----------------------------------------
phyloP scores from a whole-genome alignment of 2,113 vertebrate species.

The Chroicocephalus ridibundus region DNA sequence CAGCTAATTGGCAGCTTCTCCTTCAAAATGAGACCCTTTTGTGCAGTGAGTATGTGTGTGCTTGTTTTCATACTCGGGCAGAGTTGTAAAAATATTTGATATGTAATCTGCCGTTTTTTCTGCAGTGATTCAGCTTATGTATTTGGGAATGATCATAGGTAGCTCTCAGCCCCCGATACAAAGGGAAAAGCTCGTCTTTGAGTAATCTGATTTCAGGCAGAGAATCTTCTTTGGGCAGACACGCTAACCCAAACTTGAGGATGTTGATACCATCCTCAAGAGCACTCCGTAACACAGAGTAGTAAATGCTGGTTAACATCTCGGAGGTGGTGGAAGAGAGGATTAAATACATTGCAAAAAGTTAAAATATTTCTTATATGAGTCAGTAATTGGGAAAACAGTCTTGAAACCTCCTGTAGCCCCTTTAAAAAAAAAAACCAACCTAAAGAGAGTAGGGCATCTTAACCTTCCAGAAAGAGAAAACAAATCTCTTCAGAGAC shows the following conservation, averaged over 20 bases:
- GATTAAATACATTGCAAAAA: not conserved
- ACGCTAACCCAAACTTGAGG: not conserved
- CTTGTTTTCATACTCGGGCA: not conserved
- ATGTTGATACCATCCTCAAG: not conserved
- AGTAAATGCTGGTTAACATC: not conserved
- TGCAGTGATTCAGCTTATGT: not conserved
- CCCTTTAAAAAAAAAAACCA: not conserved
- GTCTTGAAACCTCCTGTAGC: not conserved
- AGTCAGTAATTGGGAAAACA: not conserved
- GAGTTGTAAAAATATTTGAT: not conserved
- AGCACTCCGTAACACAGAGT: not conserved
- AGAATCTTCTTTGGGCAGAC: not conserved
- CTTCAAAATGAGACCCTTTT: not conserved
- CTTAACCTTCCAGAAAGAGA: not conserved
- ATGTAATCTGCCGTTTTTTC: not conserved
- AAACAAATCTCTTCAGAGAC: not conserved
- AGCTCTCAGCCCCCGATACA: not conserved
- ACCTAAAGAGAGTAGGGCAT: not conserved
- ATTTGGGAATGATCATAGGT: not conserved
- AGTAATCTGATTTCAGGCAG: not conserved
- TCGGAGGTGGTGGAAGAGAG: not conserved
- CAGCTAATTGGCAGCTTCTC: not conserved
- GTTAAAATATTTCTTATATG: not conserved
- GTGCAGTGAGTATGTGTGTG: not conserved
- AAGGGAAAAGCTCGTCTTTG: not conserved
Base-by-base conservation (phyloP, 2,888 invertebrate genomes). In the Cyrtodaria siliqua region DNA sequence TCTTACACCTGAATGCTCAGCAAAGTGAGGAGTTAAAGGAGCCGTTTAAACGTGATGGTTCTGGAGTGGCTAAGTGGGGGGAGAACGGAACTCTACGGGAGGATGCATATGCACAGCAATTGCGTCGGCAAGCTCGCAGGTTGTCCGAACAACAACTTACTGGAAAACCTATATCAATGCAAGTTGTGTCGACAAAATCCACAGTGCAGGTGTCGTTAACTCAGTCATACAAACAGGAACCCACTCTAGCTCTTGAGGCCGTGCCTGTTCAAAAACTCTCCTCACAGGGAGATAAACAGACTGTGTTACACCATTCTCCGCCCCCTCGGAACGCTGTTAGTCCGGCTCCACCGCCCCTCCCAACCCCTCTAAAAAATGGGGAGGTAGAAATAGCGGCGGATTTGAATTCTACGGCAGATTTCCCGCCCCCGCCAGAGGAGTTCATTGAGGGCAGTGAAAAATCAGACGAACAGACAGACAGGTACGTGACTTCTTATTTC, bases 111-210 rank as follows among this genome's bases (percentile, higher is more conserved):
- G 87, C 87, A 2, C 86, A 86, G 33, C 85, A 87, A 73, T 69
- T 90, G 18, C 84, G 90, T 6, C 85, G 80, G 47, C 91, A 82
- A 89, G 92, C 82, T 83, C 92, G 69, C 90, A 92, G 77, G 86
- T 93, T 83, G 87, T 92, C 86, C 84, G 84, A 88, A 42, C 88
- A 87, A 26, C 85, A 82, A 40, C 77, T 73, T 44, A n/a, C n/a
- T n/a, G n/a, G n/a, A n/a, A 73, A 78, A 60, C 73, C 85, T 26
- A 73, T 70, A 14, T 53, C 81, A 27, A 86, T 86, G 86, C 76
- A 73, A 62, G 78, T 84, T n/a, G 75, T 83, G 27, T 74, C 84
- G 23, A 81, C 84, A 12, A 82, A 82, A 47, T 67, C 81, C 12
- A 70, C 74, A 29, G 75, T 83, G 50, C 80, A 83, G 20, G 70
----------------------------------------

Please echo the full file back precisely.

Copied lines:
phyloP scores from a whole-genome alignment of 2,113 vertebrate species.

The Chroicocephalus ridibundus region DNA sequence CAGCTAATTGGCAGCTTCTCCTTCAAAATGAGACCCTTTTGTGCAGTGAGTATGTGTGTGCTTGTTTTCATACTCGGGCAGAGTTGTAAAAATATTTGATATGTAATCTGCCGTTTTTTCTGCAGTGATTCAGCTTATGTATTTGGGAATGATCATAGGTAGCTCTCAGCCCCCGATACAAAGGGAAAAGCTCGTCTTTGAGTAATCTGATTTCAGGCAGAGAATCTTCTTTGGGCAGACACGCTAACCCAAACTTGAGGATGTTGATACCATCCTCAAGAGCACTCCGTAACACAGAGTAGTAAATGCTGGTTAACATCTCGGAGGTGGTGGAAGAGAGGATTAAATACATTGCAAAAAGTTAAAATATTTCTTATATGAGTCAGTAATTGGGAAAACAGTCTTGAAACCTCCTGTAGCCCCTTTAAAAAAAAAAACCAACCTAAAGAGAGTAGGGCATCTTAACCTTCCAGAAAGAGAAAACAAATCTCTTCAGAGAC shows the following conservation, averaged over 20 bases:
- GATTAAATACATTGCAAAAA: not conserved
- ACGCTAACCCAAACTTGAGG: not conserved
- CTTGTTTTCATACTCGGGCA: not conserved
- ATGTTGATACCATCCTCAAG: not conserved
- AGTAAATGCTGGTTAACATC: not conserved
- TGCAGTGATTCAGCTTATGT: not conserved
- CCCTTTAAAAAAAAAAACCA: not conserved
- GTCTTGAAACCTCCTGTAGC: not conserved
- AGTCAGTAATTGGGAAAACA: not conserved
- GAGTTGTAAAAATATTTGAT: not conserved
- AGCACTCCGTAACACAGAGT: not conserved
- AGAATCTTCTTTGGGCAGAC: not conserved
- CTTCAAAATGAGACCCTTTT: not conserved
- CTTAACCTTCCAGAAAGAGA: not conserved
- ATGTAATCTGCCGTTTTTTC: not conserved
- AAACAAATCTCTTCAGAGAC: not conserved
- AGCTCTCAGCCCCCGATACA: not conserved
- ACCTAAAGAGAGTAGGGCAT: not conserved
- ATTTGGGAATGATCATAGGT: not conserved
- AGTAATCTGATTTCAGGCAG: not conserved
- TCGGAGGTGGTGGAAGAGAG: not conserved
- CAGCTAATTGGCAGCTTCTC: not conserved
- GTTAAAATATTTCTTATATG: not conserved
- GTGCAGTGAGTATGTGTGTG: not conserved
- AAGGGAAAAGCTCGTCTTTG: not conserved
Base-by-base conservation (phyloP, 2,888 invertebrate genomes). In the Cyrtodaria siliqua region DNA sequence TCTTACACCTGAATGCTCAGCAAAGTGAGGAGTTAAAGGAGCCGTTTAAACGTGATGGTTCTGGAGTGGCTAAGTGGGGGGAGAACGGAACTCTACGGGAGGATGCATATGCACAGCAATTGCGTCGGCAAGCTCGCAGGTTGTCCGAACAACAACTTACTGGAAAACCTATATCAATGCAAGTTGTGTCGACAAAATCCACAGTGCAGGTGTCGTTAACTCAGTCATACAAACAGGAACCCACTCTAGCTCTTGAGGCCGTGCCTGTTCAAAAACTCTCCTCACAGGGAGATAAACAGACTGTGTTACACCATTCTCCGCCCCCTCGGAACGCTGTTAGTCCGGCTCCACCGCCCCTCCCAACCCCTCTAAAAAATGGGGAGGTAGAAATAGCGGCGGATTTGAATTCTACGGCAGATTTCCCGCCCCCGCCAGAGGAGTTCATTGAGGGCAGTGAAAAATCAGACGAACAGACAGACAGGTACGTGACTTCTTATTTC, bases 111-210 rank as follows among this genome's bases (percentile, higher is more conserved):
- G 87, C 87, A 2, C 86, A 86, G 33, C 85, A 87, A 73, T 69
- T 90, G 18, C 84, G 90, T 6, C 85, G 80, G 47, C 91, A 82
- A 89, G 92, C 82, T 83, C 92, G 69, C 90, A 92, G 77, G 86
- T 93, T 83, G 87, T 92, C 86, C 84, G 84, A 88, A 42, C 88
- A 87, A 26, C 85, A 82, A 40, C 77, T 73, T 44, A n/a, C n/a
- T n/a, G n/a, G n/a, A n/a, A 73, A 78, A 60, C 73, C 85, T 26
- A 73, T 70, A 14, T 53, C 81, A 27, A 86, T 86, G 86, C 76
- A 73, A 62, G 78, T 84, T n/a, G 75, T 83, G 27, T 74, C 84
- G 23, A 81, C 84, A 12, A 82, A 82, A 47, T 67, C 81, C 12
- A 70, C 74, A 29, G 75, T 83, G 50, C 80, A 83, G 20, G 70